Your Health Checkup: Ticked Off About Ticks

Potentially serious tick-borne diseases have more than doubled in the last 20 years. Learn how to protect yourself.


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“Your Health Checkup” is our online column by Dr. Douglas Zipes, an internationally acclaimed cardiologist, professor, author, inventor, and authority on pacing and electrophysiology. Dr. Zipes is also a contributor to The Saturday Evening Post print magazine. Subscribe to receive thoughtful articles, new fiction, health and wellness advice, and gems from our archive. 

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I wrote about ticks and some of the diseases they cause five years ago. As we head into summer with inevitable increased outdoor exposure from hiking, gardening, biking, and camping, I thought a reminder on tick bite prevention and treatment would be appropriate, especially since recent information indicates that tick-borne diseases have more than doubled in the U.S. in the last 20 years.

Ticks are responsible for a constellation of infections with exotic names such as babesiosis, ehrlichiosis, anaplasmosis, and more common Lyme disease and spotted fever. Spread throughout the U.S., with hotspots in the Northeast and upper Midwest, these tiny, spider-like arthropods latch on to humans and animals for a blood meal and transmit agents causing at least 16 diseases due to increases in their two most common hosts: deer and rodents. Milder winters from climate change add to the tick epidemic.

Ticks have evolved a fearsome array of weapons, including stealth; a gluey cement that anchors them to the skin; chemicals in its saliva to silence pain and itch, while destroying tissue; an anticoagulant to keep host blood flowing; and chemicals to silence the host’s immune response.

Here are some of the more common diseases spread by ticks:

Lyme disease caused by the bacterium Borrelia burgdorferi is the most well-known tick-borne illness, mostly transmitted by the blacklegged tick. The sickness often starts with a bull’s eye rash, fever, fatigue, joint pain, and headaches. Untreated, the infection can evolve to chronic arthritis, heart, and neurologic complications.

Rocky Mountain spotted fever is caused by the bacterium Rickettsia rickettsii, which is mostly transmitted by the American dog tick and Rocky Mountain wood tick. Symptoms include fever, headache, rash, muscle aches, and nausea but can progress to organ failure and death.

Ehrlichiosis and anaplasmosis are bacterial infections transmitted through the bite of infected ticks. These diseases cause flu-like symptoms including fever, chills, headache, fatigue, and muscle aches.

Babesiosis is a parasitic disease that infects red blood cells and is often transmitted by the blacklegged tick. Symptoms include fever, fatigue, chills, sweating, muscle aches, and anemia. Severe cases can lead to organ failure, especially in individuals with weakened immune systems.

Powassan virus disease is a rare but potentially life-threatening tick-borne illness prevalent in North America, transmitted by blacklegged and groundhog ticks. Symptoms range from mild flu-like symptoms to severe neurological complications including encephalitis and meningitis.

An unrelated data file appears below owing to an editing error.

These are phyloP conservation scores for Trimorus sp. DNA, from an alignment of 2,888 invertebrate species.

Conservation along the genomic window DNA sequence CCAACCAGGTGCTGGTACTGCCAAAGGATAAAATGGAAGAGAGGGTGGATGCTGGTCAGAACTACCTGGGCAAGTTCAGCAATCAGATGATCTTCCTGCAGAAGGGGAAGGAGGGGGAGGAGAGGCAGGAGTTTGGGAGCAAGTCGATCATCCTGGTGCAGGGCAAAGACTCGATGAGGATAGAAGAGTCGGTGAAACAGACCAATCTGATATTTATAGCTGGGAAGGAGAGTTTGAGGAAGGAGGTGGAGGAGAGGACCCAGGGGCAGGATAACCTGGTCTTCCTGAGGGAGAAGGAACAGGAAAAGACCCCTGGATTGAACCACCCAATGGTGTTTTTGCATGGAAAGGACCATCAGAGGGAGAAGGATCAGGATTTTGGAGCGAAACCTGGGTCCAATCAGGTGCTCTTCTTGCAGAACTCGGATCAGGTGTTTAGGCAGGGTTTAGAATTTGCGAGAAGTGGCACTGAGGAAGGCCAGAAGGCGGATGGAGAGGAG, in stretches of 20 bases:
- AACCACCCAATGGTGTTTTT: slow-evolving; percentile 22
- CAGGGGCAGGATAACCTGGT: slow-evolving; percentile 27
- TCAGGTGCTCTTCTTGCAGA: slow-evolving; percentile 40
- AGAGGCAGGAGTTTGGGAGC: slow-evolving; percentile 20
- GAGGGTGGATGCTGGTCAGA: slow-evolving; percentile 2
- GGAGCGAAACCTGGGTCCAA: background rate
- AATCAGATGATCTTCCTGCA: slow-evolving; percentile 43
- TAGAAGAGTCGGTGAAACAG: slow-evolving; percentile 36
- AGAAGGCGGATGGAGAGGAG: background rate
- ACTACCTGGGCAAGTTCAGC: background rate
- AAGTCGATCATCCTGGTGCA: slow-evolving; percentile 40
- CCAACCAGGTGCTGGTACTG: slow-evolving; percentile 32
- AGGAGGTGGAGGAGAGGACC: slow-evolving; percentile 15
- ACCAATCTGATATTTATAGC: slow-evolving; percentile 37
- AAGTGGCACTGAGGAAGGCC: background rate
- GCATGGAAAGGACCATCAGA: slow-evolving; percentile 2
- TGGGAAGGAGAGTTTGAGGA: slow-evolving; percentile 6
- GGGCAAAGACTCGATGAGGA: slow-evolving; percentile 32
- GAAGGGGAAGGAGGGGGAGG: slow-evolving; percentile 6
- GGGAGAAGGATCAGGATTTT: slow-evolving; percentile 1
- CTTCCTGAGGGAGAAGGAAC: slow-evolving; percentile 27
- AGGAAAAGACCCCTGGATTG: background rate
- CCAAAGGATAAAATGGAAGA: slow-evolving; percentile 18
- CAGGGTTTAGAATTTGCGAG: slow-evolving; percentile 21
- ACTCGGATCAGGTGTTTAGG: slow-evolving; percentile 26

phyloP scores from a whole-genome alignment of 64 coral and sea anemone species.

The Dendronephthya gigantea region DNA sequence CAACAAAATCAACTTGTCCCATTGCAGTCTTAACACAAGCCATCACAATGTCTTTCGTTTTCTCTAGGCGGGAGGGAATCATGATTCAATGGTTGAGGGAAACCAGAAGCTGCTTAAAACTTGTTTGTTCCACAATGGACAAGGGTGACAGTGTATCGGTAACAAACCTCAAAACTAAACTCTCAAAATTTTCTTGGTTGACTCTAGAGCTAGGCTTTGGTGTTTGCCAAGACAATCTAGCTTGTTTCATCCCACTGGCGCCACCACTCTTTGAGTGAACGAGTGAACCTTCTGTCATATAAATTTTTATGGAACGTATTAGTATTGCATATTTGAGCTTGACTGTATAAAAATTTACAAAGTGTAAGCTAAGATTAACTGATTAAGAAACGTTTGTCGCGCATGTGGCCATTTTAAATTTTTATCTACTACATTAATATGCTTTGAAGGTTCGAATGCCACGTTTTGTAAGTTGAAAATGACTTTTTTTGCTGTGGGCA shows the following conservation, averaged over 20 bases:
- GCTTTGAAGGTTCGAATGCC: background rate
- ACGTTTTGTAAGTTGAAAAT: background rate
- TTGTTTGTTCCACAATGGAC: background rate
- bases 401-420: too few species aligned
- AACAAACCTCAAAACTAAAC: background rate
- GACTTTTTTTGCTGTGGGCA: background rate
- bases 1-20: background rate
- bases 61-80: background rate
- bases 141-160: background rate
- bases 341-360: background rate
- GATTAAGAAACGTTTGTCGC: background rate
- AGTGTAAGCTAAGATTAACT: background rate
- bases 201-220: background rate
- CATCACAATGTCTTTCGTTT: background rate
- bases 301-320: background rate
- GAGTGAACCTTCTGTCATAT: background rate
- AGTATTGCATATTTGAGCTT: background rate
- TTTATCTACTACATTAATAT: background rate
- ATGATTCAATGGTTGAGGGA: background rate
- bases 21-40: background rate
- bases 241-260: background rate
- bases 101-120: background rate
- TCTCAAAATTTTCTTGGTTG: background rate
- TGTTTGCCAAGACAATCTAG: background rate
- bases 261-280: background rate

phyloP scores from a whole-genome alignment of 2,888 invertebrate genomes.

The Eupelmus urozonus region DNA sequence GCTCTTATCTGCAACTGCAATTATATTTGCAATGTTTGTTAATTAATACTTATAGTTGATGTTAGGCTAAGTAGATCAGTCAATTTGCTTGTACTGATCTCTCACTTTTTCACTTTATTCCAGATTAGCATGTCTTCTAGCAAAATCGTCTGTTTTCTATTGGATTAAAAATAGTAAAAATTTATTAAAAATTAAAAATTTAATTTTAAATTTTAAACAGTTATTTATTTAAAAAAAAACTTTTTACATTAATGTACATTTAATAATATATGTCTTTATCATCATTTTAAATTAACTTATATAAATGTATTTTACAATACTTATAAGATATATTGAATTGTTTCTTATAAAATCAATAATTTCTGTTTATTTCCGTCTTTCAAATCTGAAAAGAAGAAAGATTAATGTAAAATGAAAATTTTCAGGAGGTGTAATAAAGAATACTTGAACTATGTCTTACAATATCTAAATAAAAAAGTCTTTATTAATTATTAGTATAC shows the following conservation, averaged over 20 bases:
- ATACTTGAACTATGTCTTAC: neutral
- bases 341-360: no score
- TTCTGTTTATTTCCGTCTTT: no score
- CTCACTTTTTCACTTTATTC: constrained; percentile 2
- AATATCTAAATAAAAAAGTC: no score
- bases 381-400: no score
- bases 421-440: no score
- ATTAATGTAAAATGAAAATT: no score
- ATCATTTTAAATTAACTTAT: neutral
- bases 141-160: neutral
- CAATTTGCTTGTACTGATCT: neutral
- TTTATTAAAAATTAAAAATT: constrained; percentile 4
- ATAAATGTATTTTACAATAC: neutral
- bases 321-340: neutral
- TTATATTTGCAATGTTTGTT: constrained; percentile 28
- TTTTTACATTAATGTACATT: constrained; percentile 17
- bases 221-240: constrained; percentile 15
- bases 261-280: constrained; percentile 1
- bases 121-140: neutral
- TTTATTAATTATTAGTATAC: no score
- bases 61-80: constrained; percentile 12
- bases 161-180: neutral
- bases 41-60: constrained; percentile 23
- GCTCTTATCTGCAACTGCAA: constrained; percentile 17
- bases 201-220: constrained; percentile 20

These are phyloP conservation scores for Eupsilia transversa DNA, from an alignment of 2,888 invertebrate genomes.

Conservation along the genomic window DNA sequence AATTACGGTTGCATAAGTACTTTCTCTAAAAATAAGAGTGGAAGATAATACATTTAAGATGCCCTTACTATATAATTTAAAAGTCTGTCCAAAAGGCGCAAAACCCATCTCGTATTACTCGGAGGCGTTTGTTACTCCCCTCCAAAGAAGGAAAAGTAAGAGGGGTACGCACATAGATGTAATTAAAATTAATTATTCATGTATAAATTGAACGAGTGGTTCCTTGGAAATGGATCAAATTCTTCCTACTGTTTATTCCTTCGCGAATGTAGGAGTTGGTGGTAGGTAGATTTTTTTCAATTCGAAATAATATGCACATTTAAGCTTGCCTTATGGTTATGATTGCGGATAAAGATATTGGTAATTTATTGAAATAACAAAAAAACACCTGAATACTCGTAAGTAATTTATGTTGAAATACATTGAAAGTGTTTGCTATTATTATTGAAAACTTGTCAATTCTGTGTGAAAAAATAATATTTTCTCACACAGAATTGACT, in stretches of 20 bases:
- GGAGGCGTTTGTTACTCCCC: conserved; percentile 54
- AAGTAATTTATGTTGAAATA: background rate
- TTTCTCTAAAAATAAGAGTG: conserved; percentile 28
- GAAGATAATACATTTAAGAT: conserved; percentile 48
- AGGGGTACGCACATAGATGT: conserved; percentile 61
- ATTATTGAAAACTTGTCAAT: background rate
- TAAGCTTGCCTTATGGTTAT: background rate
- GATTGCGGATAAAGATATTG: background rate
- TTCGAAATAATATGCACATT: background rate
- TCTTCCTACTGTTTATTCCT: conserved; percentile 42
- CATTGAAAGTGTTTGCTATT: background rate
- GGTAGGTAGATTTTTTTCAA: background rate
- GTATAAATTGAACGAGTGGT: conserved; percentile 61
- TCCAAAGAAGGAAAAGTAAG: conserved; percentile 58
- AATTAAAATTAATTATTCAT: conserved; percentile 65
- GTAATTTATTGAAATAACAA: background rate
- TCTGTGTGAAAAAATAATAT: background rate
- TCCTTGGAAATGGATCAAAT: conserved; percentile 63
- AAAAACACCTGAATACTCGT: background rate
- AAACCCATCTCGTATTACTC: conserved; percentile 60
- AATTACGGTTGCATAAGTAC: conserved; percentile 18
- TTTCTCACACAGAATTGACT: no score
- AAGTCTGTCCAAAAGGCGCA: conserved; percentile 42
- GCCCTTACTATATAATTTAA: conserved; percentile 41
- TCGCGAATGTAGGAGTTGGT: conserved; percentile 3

Mammalian meat allergy is a tick-induced allergic response to meat caused by several types of ticks, including the lone star tick common in southeastern parts of the U.S. When the lone star tick feeds, a sugar molecule called alpha-gal leaks from its mouth into the wound, prompting the victim’s immune system to remember and pursue this substance at the next exposure. Alpha-gal naturally occurs in the mammalian meat we eat; if the immune system learns to see this molecule as foreign and threatening, it can trigger an allergic response. Once sensitized, some victims can no longer tolerate beef, pork, lamb, or even milk or butter, which contain only very small amounts of the chemical. Fatty meats trigger a greater response, while grilled meats, less so because of less fat.


Prevention, as with most illnesses, is the key factor. Avoid areas likely infested with ticks, such as tall grasses, wooded regions, and leaf litter. Cover up with hats, long sleeves, and pants (tucked into socks), wear closed shoes, and use repellents containing DEET or permethrin on exposed surfaces. Check yourself and companions (human and pet) after outdoor activity. Older people and those with less robust immune systems appear more vulnerable. Consider Lyme disease vaccination if one becomes available.

If you find a tick burrowing in your skin, your chance of getting sick depends on the species, geographic location, and how long the tick has been feasting. Northeast and upper Midwest ticks are more likely to carry Lyme disease, which is less common in the South and West. It usually take 36 to 48 hours to transmit an infectious bacterial dose. However, there is no safe attachment time for ticks carrying some other pathogens. For example, it can take just 15 minutes to transmit Powassan virus.

Remove a burrowed tick by grabbing it close to the skin with tweezers and gently pulling it straight out, without twisting. Do not crush it, since that can cause further release of tick saliva. Clean the bite sight with alcohol or soap and water. Upload a photo of the tick to TickSpotters, which is a crowdsourced tick survey tool that gathers data on tick encounters and provides users with a customized assessment. Save the tick in a plastic bag in the freezer,­­ and if symptoms develop, send it for testing. If you become symptomatic, see a health professional. Prompt treatment with an antibiotic such as doxycycline is usually helpful (except for Powassan virus).

By remaining informed and taking preventive measures, most of us can enjoy the beautiful summer days with peace of mind.

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